IDEAS home Printed from
MyIDEAS: Log in (now much improved!) to save this article

Los Depósitos Francos en España, 1914-1930

Listed author(s):
  • Joseba Lebrancón Nieto


    (Universidad de Santiago de Compostela)

Registered author(s):

    In the last third of the nineteenth century free warehouses and free trade zones sprang up in several European countries as economic policy resources. At the turn of the century some Spanish ports wished to equip themselves with this institution in order to make up for the loss of the last ultramarine colonies, gain trade and help to promote commodity exports. After fifteen years of parliamentary debate and disagreement, the free warehouses of Barcelona, Bilbao, Cadiz and Santander were established during the First World War. In addition to the processes initially authorized, such as coffee roast or coconut oil refinement, other industries soon developed especially automobile assembly. The establishment of Ford was as decisive for the free warehouses as it was for the American company, which made good use of the duty-free institution. Free warehouses allowed the multinational firm to assemble automobiles using national or foreign components, delaying taxes until the car was imported to Spain or remaining free of those tariffs if the merchandise was sent to another country. The assembly plant of Barcelona made up about 40 per cent of the domestic market before the Civil War, and was successful in assembling and selling automobiles in Portugal, North Africa, Italy or Adriatic Europe.

    If you experience problems downloading a file, check if you have the proper application to view it first. In case of further problems read the IDEAS help page. Note that these files are not on the IDEAS site. Please be patient as the files may be large.

    File URL:
    Download Restriction: Online material can be downloaded freely, but a moving wall of three issues apply. The last three issues are only available for registered members of the Asociacion Espa–ola de Historia Economica.

    As the access to this document is restricted, you may want to look for a different version under "Related research" (further below) or search for a different version of it.

    Article provided by Asociacion Espa–ola de Historia Economica in its journal Investigaciones de Historia Económica.

    Volume (Year): 5 (2009)
    Issue (Month): 03 ()
    Pages: 11-44

    in new window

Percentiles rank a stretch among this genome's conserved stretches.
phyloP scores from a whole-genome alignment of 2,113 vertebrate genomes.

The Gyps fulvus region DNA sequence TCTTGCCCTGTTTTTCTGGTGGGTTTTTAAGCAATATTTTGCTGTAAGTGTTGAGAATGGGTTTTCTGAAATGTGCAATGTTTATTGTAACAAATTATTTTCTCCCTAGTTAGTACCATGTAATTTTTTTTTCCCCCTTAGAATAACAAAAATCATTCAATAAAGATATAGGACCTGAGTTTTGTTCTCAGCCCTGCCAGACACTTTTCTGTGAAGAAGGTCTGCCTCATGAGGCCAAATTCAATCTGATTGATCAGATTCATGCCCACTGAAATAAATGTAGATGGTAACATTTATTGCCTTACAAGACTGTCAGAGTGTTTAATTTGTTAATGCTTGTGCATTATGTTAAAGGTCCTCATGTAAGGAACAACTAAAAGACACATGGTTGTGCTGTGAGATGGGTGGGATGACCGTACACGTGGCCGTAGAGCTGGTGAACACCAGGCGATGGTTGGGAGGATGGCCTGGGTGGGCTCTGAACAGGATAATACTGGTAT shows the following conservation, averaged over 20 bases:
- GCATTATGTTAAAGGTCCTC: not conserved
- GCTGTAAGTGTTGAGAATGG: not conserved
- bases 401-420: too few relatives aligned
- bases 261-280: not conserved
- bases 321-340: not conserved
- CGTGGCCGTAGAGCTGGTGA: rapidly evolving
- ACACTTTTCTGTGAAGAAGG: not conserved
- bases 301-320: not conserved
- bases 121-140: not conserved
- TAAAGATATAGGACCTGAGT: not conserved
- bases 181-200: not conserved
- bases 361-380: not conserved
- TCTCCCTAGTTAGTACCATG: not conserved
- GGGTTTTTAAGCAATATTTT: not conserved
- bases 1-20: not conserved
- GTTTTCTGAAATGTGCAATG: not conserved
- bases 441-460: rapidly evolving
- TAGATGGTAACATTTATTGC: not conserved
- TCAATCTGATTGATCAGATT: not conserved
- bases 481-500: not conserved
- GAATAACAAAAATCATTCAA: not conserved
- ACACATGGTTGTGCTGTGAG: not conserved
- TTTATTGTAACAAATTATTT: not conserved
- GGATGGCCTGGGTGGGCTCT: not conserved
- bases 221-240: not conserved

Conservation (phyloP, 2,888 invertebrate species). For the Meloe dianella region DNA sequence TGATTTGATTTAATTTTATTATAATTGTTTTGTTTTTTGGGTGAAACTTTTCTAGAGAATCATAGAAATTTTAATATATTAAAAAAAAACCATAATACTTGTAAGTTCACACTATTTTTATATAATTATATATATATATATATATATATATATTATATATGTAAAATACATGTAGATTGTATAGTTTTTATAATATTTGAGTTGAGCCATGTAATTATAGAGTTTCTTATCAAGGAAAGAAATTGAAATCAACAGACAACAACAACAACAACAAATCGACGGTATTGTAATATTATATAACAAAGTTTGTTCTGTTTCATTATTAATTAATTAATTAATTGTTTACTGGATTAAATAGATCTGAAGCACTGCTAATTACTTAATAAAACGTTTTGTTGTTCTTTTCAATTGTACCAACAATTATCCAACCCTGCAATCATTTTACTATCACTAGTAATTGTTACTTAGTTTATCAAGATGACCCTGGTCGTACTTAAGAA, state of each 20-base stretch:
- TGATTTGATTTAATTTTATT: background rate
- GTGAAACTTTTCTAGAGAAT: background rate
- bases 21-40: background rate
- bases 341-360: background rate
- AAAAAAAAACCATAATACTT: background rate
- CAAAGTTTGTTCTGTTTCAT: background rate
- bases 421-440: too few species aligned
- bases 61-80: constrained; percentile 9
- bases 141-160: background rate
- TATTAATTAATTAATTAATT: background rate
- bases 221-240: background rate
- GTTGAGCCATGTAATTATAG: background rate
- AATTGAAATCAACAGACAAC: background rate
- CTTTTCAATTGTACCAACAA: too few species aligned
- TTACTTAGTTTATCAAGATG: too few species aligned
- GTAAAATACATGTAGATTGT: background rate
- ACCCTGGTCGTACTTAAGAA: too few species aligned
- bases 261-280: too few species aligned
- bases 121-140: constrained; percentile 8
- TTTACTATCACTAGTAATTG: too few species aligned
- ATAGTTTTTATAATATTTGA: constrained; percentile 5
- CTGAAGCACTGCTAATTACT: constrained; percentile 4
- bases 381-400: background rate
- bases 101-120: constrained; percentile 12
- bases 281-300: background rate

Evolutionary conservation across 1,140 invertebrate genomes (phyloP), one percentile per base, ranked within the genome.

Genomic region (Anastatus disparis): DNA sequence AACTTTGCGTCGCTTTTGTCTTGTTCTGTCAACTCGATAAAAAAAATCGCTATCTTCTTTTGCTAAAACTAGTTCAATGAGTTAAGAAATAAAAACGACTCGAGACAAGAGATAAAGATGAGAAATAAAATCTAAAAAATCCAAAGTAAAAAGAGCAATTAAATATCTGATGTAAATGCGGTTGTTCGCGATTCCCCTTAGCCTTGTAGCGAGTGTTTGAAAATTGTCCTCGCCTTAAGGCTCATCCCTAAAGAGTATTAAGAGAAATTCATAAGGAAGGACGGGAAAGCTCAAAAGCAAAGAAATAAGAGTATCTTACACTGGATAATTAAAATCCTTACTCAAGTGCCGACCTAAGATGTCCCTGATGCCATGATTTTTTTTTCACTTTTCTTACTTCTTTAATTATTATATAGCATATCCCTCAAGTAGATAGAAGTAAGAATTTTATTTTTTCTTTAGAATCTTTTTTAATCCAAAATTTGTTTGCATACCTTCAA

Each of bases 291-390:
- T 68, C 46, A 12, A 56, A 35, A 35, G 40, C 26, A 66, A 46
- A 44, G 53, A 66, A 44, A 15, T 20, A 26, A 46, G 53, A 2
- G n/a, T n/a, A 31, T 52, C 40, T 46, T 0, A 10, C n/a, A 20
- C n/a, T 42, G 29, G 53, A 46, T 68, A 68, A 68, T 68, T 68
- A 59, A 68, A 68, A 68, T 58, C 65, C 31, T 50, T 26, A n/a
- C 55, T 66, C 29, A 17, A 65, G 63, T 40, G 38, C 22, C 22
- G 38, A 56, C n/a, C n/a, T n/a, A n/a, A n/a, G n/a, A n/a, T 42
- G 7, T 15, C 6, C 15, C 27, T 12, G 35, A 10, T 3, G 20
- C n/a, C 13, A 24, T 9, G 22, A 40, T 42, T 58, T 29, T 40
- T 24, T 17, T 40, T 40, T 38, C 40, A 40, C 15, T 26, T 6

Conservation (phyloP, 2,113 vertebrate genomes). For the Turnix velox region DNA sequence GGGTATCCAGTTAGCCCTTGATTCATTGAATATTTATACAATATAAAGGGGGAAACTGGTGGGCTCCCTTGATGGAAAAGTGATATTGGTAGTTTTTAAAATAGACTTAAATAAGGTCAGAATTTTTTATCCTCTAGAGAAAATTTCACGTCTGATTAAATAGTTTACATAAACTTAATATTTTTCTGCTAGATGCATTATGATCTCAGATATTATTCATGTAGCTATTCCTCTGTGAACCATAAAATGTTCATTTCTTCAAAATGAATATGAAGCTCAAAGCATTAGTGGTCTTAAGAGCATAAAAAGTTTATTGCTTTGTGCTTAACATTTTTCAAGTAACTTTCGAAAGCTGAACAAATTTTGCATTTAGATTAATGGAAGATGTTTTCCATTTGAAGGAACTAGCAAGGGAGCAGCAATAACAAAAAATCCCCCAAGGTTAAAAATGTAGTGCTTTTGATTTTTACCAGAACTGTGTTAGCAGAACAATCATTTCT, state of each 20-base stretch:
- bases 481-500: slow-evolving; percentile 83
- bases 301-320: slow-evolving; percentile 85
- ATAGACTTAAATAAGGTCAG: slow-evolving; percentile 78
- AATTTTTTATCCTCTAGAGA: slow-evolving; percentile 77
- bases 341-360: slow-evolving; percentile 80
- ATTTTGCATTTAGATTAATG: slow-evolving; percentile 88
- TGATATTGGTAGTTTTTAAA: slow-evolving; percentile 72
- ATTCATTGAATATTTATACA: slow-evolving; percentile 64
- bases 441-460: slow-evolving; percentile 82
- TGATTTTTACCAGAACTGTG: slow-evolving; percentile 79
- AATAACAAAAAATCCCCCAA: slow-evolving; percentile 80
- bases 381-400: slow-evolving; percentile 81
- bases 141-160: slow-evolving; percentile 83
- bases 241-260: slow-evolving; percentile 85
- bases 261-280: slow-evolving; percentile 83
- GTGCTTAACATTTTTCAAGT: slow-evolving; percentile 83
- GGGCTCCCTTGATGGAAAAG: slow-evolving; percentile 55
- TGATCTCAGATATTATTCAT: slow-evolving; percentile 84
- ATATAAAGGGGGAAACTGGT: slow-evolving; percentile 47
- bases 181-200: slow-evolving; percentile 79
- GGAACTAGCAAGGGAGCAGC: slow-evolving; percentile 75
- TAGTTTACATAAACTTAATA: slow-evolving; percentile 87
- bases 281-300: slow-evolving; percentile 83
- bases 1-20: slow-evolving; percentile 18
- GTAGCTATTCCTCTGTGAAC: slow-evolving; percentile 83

Handle: RePEc:ahe:invest:v:15:y:2009:i:03:p:11-44
    Contact details of provider: Web page:

    More information through EDIRC

    No references listed on IDEAS
    You can help add them by filling out this form.

    This item is not listed on Wikipedia, on a reading list or among the top items on IDEAS.

    When requesting a correction, please mention this item's handle: RePEc:ahe:invest:v:15:y:2009:i:03:p:11-44. See general information about how to correct material in RePEc.

    For technical questions regarding this item, or to correct its authors, title, abstract, bibliographic or download information, contact: (José Antonio Miranda)

    If you have authored this item and are not yet registered with RePEc, we encourage you to do it here. This allows to link your profile to this item. It also allows you to accept potential citations to this item that we are uncertain about.

    If references are entirely missing, you can add them using this form.

    If the full references list an item that is present in RePEc, but the system did not link to it, you can help with this form.

    If you know of missing items citing this one, you can help us creating those links by adding the relevant references in the same way as above, for each refering item. If you are a registered author of this item, you may also want to check the "citations" tab in your profile, as there may be some citations waiting for confirmation.

    Please note that corrections may take a couple of weeks to filter through the various RePEc services.

    This information is provided to you by IDEAS at the Research Division of the Federal Reserve Bank of St. Louis using RePEc data.